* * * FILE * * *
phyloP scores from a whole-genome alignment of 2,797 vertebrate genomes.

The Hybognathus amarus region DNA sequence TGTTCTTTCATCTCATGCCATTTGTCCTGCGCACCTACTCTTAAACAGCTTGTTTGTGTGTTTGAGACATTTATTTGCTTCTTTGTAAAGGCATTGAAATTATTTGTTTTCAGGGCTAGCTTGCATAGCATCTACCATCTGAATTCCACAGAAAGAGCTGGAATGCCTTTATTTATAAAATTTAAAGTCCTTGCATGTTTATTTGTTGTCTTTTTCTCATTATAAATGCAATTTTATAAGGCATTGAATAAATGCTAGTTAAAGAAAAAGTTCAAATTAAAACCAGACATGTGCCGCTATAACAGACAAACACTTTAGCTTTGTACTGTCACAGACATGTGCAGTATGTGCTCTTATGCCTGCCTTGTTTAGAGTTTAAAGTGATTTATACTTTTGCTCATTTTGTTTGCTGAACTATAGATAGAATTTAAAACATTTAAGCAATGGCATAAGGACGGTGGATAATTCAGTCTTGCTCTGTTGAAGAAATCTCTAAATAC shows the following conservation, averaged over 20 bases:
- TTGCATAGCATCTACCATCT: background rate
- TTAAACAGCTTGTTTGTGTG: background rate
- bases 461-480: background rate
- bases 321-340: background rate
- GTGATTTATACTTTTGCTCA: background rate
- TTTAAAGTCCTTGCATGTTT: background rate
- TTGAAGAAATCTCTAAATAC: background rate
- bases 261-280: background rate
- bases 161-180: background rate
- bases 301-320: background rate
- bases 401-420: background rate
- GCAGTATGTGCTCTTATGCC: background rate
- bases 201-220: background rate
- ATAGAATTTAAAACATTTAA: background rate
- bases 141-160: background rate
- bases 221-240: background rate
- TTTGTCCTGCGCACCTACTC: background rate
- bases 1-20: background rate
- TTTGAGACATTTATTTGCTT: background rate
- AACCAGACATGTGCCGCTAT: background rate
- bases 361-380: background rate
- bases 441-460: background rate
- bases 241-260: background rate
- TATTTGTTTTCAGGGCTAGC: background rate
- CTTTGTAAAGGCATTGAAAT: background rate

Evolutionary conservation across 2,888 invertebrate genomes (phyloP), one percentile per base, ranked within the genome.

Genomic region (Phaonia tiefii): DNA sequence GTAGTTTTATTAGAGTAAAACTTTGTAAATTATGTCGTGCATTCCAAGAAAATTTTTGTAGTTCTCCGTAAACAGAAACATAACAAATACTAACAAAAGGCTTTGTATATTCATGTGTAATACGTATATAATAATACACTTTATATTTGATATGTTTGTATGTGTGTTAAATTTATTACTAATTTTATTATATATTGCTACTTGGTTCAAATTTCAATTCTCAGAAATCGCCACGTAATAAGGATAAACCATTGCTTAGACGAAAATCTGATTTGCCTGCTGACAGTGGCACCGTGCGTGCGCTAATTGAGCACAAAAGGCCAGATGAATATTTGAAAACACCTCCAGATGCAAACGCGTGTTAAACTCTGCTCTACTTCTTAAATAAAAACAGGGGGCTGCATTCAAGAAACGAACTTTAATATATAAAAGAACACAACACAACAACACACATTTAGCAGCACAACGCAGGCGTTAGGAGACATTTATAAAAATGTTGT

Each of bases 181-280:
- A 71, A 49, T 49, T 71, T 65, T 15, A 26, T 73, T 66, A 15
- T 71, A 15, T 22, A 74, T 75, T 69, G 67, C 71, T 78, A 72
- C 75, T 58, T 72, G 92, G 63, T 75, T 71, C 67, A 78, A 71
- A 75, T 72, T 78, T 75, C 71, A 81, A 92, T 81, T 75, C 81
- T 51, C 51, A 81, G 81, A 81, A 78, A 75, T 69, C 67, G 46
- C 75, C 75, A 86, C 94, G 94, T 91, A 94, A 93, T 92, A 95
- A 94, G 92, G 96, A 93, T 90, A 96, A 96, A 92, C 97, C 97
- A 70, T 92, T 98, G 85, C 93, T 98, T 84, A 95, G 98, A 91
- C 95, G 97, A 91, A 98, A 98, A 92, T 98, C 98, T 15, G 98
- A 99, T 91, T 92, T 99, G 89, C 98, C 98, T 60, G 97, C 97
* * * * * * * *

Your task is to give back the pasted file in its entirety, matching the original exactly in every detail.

phyloP scores from a whole-genome alignment of 2,797 vertebrate genomes.

The Hybognathus amarus region DNA sequence TGTTCTTTCATCTCATGCCATTTGTCCTGCGCACCTACTCTTAAACAGCTTGTTTGTGTGTTTGAGACATTTATTTGCTTCTTTGTAAAGGCATTGAAATTATTTGTTTTCAGGGCTAGCTTGCATAGCATCTACCATCTGAATTCCACAGAAAGAGCTGGAATGCCTTTATTTATAAAATTTAAAGTCCTTGCATGTTTATTTGTTGTCTTTTTCTCATTATAAATGCAATTTTATAAGGCATTGAATAAATGCTAGTTAAAGAAAAAGTTCAAATTAAAACCAGACATGTGCCGCTATAACAGACAAACACTTTAGCTTTGTACTGTCACAGACATGTGCAGTATGTGCTCTTATGCCTGCCTTGTTTAGAGTTTAAAGTGATTTATACTTTTGCTCATTTTGTTTGCTGAACTATAGATAGAATTTAAAACATTTAAGCAATGGCATAAGGACGGTGGATAATTCAGTCTTGCTCTGTTGAAGAAATCTCTAAATAC shows the following conservation, averaged over 20 bases:
- TTGCATAGCATCTACCATCT: background rate
- TTAAACAGCTTGTTTGTGTG: background rate
- bases 461-480: background rate
- bases 321-340: background rate
- GTGATTTATACTTTTGCTCA: background rate
- TTTAAAGTCCTTGCATGTTT: background rate
- TTGAAGAAATCTCTAAATAC: background rate
- bases 261-280: background rate
- bases 161-180: background rate
- bases 301-320: background rate
- bases 401-420: background rate
- GCAGTATGTGCTCTTATGCC: background rate
- bases 201-220: background rate
- ATAGAATTTAAAACATTTAA: background rate
- bases 141-160: background rate
- bases 221-240: background rate
- TTTGTCCTGCGCACCTACTC: background rate
- bases 1-20: background rate
- TTTGAGACATTTATTTGCTT: background rate
- AACCAGACATGTGCCGCTAT: background rate
- bases 361-380: background rate
- bases 441-460: background rate
- bases 241-260: background rate
- TATTTGTTTTCAGGGCTAGC: background rate
- CTTTGTAAAGGCATTGAAAT: background rate

Evolutionary conservation across 2,888 invertebrate genomes (phyloP), one percentile per base, ranked within the genome.

Genomic region (Phaonia tiefii): DNA sequence GTAGTTTTATTAGAGTAAAACTTTGTAAATTATGTCGTGCATTCCAAGAAAATTTTTGTAGTTCTCCGTAAACAGAAACATAACAAATACTAACAAAAGGCTTTGTATATTCATGTGTAATACGTATATAATAATACACTTTATATTTGATATGTTTGTATGTGTGTTAAATTTATTACTAATTTTATTATATATTGCTACTTGGTTCAAATTTCAATTCTCAGAAATCGCCACGTAATAAGGATAAACCATTGCTTAGACGAAAATCTGATTTGCCTGCTGACAGTGGCACCGTGCGTGCGCTAATTGAGCACAAAAGGCCAGATGAATATTTGAAAACACCTCCAGATGCAAACGCGTGTTAAACTCTGCTCTACTTCTTAAATAAAAACAGGGGGCTGCATTCAAGAAACGAACTTTAATATATAAAAGAACACAACACAACAACACACATTTAGCAGCACAACGCAGGCGTTAGGAGACATTTATAAAAATGTTGT

Each of bases 181-280:
- A 71, A 49, T 49, T 71, T 65, T 15, A 26, T 73, T 66, A 15
- T 71, A 15, T 22, A 74, T 75, T 69, G 67, C 71, T 78, A 72
- C 75, T 58, T 72, G 92, G 63, T 75, T 71, C 67, A 78, A 71
- A 75, T 72, T 78, T 75, C 71, A 81, A 92, T 81, T 75, C 81
- T 51, C 51, A 81, G 81, A 81, A 78, A 75, T 69, C 67, G 46
- C 75, C 75, A 86, C 94, G 94, T 91, A 94, A 93, T 92, A 95
- A 94, G 92, G 96, A 93, T 90, A 96, A 96, A 92, C 97, C 97
- A 70, T 92, T 98, G 85, C 93, T 98, T 84, A 95, G 98, A 91
- C 95, G 97, A 91, A 98, A 98, A 92, T 98, C 98, T 15, G 98
- A 99, T 91, T 92, T 99, G 89, C 98, C 98, T 60, G 97, C 97